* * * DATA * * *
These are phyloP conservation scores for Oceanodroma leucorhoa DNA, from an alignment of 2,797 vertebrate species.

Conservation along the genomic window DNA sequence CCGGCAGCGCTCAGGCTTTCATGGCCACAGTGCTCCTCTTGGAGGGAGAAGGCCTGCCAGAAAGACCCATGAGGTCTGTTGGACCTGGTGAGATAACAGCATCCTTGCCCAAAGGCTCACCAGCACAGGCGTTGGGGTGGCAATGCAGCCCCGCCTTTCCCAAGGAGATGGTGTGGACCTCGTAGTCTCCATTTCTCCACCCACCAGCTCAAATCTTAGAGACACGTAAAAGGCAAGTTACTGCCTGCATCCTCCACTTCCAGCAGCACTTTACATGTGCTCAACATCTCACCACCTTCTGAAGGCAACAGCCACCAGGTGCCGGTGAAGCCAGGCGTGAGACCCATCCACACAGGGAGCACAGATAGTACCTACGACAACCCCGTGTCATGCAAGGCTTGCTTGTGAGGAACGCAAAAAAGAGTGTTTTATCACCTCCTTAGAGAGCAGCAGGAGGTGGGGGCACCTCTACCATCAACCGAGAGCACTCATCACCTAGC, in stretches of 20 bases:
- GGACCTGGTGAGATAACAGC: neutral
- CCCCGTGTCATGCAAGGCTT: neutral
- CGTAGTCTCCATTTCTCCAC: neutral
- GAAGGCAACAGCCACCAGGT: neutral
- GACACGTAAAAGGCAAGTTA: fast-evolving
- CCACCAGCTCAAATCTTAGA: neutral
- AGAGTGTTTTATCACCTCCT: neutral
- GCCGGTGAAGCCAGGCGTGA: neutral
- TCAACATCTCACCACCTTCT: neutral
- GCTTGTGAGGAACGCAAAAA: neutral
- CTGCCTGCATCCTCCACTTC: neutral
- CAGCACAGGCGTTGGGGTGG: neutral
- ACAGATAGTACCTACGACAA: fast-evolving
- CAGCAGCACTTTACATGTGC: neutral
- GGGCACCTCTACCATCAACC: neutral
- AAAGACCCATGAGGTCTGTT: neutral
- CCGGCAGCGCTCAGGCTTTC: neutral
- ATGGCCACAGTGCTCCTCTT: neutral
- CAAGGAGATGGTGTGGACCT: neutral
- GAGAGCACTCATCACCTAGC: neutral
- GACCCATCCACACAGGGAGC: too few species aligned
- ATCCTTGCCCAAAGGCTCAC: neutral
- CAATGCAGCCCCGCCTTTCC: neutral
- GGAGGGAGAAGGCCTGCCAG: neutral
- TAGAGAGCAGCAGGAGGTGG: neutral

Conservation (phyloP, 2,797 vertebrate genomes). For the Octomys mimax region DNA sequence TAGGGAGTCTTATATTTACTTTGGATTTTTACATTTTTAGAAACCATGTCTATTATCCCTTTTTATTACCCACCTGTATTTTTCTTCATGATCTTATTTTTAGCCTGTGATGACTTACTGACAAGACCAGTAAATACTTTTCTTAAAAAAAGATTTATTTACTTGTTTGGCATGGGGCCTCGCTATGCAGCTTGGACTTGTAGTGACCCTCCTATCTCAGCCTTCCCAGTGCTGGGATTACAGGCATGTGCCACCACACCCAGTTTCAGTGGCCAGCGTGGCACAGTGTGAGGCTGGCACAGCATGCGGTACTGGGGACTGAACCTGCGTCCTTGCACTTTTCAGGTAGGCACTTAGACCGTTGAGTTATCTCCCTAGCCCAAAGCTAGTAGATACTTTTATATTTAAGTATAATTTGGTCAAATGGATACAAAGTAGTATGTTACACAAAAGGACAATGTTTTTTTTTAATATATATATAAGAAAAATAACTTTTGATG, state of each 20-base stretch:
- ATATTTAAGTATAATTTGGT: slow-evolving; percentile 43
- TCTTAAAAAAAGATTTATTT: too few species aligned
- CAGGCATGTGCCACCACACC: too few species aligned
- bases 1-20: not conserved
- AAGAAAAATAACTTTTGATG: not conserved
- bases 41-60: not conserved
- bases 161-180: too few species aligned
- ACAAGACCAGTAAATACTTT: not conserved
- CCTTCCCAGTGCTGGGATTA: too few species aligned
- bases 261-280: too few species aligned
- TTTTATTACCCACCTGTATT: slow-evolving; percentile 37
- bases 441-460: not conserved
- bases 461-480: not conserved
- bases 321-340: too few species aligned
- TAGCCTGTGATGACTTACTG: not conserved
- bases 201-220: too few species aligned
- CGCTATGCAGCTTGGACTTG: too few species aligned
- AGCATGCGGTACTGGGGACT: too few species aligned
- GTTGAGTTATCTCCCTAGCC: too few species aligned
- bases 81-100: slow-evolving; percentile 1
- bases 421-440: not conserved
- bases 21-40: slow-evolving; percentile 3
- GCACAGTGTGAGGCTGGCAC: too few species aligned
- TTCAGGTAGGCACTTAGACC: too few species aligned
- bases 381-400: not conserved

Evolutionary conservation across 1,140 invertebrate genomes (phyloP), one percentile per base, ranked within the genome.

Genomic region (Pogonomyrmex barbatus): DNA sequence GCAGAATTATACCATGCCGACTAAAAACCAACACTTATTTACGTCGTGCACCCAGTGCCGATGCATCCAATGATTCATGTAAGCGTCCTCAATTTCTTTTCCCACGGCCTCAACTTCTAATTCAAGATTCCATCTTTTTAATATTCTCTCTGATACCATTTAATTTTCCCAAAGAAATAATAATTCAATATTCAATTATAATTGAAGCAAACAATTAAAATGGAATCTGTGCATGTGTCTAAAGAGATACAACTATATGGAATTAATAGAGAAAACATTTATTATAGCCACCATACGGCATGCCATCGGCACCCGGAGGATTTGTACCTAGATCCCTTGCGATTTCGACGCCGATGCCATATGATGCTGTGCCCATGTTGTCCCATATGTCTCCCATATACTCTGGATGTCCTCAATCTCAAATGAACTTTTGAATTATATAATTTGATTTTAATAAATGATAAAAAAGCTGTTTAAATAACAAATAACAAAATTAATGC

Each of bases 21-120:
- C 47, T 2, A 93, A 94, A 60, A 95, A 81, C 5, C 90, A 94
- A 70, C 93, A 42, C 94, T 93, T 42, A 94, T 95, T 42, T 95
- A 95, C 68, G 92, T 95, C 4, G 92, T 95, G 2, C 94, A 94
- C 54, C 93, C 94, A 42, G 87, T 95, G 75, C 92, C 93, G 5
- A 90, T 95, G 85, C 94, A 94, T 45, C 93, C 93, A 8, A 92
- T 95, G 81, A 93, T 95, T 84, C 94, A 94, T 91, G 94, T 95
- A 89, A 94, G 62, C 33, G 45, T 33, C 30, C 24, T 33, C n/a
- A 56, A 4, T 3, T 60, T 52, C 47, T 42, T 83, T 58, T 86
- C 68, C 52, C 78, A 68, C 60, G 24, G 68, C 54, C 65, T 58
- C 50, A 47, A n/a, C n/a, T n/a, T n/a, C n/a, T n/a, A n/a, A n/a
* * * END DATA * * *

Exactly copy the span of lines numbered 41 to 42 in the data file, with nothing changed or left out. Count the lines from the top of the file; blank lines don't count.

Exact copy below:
- bases 461-480: not conserved
- bases 321-340: too few species aligned